Although largely overshadowed in naval history by battles such as Trafalgar, the Battle of Lissa in 1866 was for a time one of the most influential naval engagements of the 19th century. Also known as the Battle of Vis, it took place on July 20th 1866 in the Adriatic between the navies of Austro-Hungary and Italy and was one of the first major engagements between ironclad warships. Naval gunfire during the course of the battle, especially from the Italian fleet, proved largely ineffective due to the superiority of the Battle of Lissa ram shiptarget ship’s armour leading to a series rammings by opponents which proved far more destructive.

Observers the world over looked to the battle as an example of how modern naval warfare was to be conducted and concluded that while every effort should be made to address the problem with the guns, ramming would in the meantime become a major part of naval warfare. Even before Lissa, some naval leaders were already coming to this conclusion with the French proposing dedicated ram ships that took advantage of steam propulsion to propel them in to an enemy as early as 1840. However, it was not until after the battle that most navies began to take the tactic seriously in the industrial age leading to the retrofitting of rams to existing ships and the addition of a ram on nearly every new major warship then being designed or under construction. Most rams protruded several feet ahead of the ship and below the waterline, something that would cause more than one tragic collision over time.

Even in the wake of Lissa, few countries took the concept of dedicated ram ships seriously but the British Royal Navy saw great value in their application. Work began on designing such a vessel within a year of Lissa and the design for HMS Hotspur was finalised and authorised in 1868. A number of considerations were made regarding the mission of the vessel. With the ram being considered the principle means of attack, it was expected to survive more than one ramming during a major engagement and so was reinforced by an extension of the armour belt.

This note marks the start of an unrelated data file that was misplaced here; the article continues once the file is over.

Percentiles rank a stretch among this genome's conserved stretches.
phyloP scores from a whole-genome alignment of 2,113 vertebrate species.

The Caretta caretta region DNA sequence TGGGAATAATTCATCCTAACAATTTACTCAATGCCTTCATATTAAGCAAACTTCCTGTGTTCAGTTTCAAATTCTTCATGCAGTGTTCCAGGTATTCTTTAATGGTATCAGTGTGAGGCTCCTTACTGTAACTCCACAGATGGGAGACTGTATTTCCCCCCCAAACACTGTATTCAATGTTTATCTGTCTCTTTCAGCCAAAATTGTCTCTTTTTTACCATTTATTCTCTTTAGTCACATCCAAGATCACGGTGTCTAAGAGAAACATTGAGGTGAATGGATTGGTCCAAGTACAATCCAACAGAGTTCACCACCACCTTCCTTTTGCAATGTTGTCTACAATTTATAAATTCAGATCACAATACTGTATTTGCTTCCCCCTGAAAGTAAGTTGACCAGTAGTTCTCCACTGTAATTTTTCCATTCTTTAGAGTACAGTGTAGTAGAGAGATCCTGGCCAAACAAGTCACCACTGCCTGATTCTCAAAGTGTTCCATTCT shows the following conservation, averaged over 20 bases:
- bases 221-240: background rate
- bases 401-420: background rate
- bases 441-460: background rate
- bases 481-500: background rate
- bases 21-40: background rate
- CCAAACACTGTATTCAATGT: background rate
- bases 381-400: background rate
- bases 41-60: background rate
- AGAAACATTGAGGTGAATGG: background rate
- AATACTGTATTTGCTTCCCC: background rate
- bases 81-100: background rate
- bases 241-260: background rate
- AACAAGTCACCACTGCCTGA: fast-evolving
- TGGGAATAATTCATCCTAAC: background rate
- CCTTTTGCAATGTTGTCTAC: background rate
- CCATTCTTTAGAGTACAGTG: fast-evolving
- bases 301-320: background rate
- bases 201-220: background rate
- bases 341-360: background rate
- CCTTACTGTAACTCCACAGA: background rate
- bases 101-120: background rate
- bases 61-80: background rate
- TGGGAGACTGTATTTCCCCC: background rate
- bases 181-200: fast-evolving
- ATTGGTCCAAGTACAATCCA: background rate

As well as the ram, Hotspur was designed to carry a single 12inch (305 mm) 25-ton muzzle-loading rifle forward of the superstructure. This weapon was intended to allow the Hotspur to rake a rammed enemy vessel with gunfire should the two ships become stuck on one another as happened on at least one occasion at Lissa. Alternatively, the gun could fire at a target the Hotspur had missed with its ram or defend itself against counter attack while the ram was brought to bear. While rotating turrets were becoming a common fixture on warships at the time, the designers of Hotspur were concerned that the bearings on which such turrets rotated would not survive the violence of an impact against another ship. Therefore they designed a static armoured gunhouse in which the weapon would be located on top of a rotating turntable. The gun would then be aligned to one of four gun ports to aim at the enemy – two to starboard and two to port – however the gun could not be fired directly ahead at the ship the ram was heading for. The 12inch gun was supported by two muzzle-loading 64-pounder (160mm) weapons in open mounts positioned aft.